Skip to content Skip to footer

TikTok and WeChat Apps Banned by Trump Administration Starting This Sunday

Use of the TikTok app by those who already have it will be banned starting November 12, unless the company can be sold.

The Trump administration announced a ban on downloading two popular social media apps owned by China-based corporations starting this Sunday, citing national security and consumer privacy concerns.

WeChat and TikTok will be banned from being downloaded in app stores starting this Sunday, per a Department of Commerce order issued on Friday. Further restrictions on WeChat will also be implemented, including bans on use of the app’s code, functions and services.

A similar ban on the functional uses of TikTok will take effect starting November 12, unless the app is sold to the U.S.-based company Oracle.

“At the President’s direction, we have taken significant action to combat China’s malicious collection of American citizens’ personal data, while promoting our national values, democratic rules-based norms, and aggressive enforcement of U.S. laws and regulations,” Commerce Secretary Wilbur Ross said.

TikTok has long said that it does not provide users’ information to the Chinese government. In a lawsuit it filed against an executive order from President Trump last month, the company claimed it took “extraordinary” steps to protect users’ personal information from state surveillance.

The Trump administration’s targeting of the app “is not based on a bona fide national emergency and authorizes the prohibition of activities that have not been found to pose ‘an unusual and extraordinary threat,'” the company said in the lawsuit.

Forbes Senior Editor Abram Brown suggested that Trump’s targeting of TikTok may stem from an apparent prank played on a campaign rally held in Tulsa, Oklahoma, on June 20. Registration for the event was held online, and many users of TikTok purposely registered in droves in order to mislead campaign officials, who then set extremely high expectations for turnout. Many have speculated that that was the reason why the rally was sparsely attended.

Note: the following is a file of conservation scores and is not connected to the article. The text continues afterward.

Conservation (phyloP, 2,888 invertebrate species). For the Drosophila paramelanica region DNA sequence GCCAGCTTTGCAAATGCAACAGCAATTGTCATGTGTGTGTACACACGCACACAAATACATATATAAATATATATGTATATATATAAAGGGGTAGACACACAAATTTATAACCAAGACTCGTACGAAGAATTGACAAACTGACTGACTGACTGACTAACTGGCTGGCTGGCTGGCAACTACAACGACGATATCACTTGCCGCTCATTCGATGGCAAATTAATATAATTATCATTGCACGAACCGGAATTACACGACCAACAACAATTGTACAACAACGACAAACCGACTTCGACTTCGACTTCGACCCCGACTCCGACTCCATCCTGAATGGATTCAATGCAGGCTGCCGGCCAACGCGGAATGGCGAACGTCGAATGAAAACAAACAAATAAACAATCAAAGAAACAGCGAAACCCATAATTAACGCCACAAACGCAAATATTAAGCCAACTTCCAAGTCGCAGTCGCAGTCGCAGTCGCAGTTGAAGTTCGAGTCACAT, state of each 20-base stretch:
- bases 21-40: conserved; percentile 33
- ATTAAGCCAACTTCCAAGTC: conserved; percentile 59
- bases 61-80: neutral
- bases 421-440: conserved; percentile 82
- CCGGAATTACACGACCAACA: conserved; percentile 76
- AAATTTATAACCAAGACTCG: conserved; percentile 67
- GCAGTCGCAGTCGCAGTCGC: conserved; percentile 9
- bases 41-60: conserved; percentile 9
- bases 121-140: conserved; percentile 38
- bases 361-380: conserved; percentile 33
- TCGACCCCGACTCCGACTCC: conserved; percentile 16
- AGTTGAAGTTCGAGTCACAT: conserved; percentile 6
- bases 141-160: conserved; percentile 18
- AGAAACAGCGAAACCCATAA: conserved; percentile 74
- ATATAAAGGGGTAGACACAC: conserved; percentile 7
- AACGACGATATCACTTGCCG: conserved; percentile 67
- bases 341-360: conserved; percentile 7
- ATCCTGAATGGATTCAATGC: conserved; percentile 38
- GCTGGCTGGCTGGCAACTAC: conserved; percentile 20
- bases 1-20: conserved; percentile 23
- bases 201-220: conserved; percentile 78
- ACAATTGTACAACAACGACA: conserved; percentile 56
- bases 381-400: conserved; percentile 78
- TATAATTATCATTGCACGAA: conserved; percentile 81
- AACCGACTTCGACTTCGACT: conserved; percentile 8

The Trump campaign denied the idea that false TikTok registrations affected turnout, saying that they weed out “phony ticket requests” for their events and rallies. Instead, the campaign blamed protesters for blocking entry for rally-goers to the BOK Center, though those claims were proven to be false.

Some security experts have criticized the administration’s moves to block the app, arguing that there is a significant lack of proof that data is being collected by Beijing directly through people using the product. Some experts have conceded the threat is a real possibility, but that the actions by the White House are otherwise extreme reactions lacking tangible evidence to back up such moves.

The American Civil Liberties Union (ACLU) condemned the order from the Trump administration banning WeChat and TikTok on Friday, arguing that the action was in violation of the Constitution.

“This order violates the First Amendment rights of people in the United States by restricting their ability to communicate and conduct important transactions on the two social media platforms,” Hina Shamsi, director of the ACLU’s National Security Project, said in a statement. “The order also harms the privacy and security of millions of existing TikTok and WeChat users in the United States by blocking software updates, which can fix vulnerabilities and make the apps more secure.”

Shamsi argued that if privacy concerns were important to the administration, it should push for Congress to “enact comprehensive surveillance reform and strong consumer data privacy legislation” instead of using executive action to ban the apps.

Other social media companies engage in extreme levels of data harvesting, including Facebook and Twitter, who use the information for targeted advertising on their platforms. Such actions have not warranted similar outcry from the Trump administration.

The U.S. government has also long engaged in data collection against its own citizens. Earlier this month, the 9th Circuit Court of Appeals ruled that a National Security Agency phone data-collection program, exposed by whistleblower Edward Snowden seven years ago, was illegal and possibly unconstitutional under the law.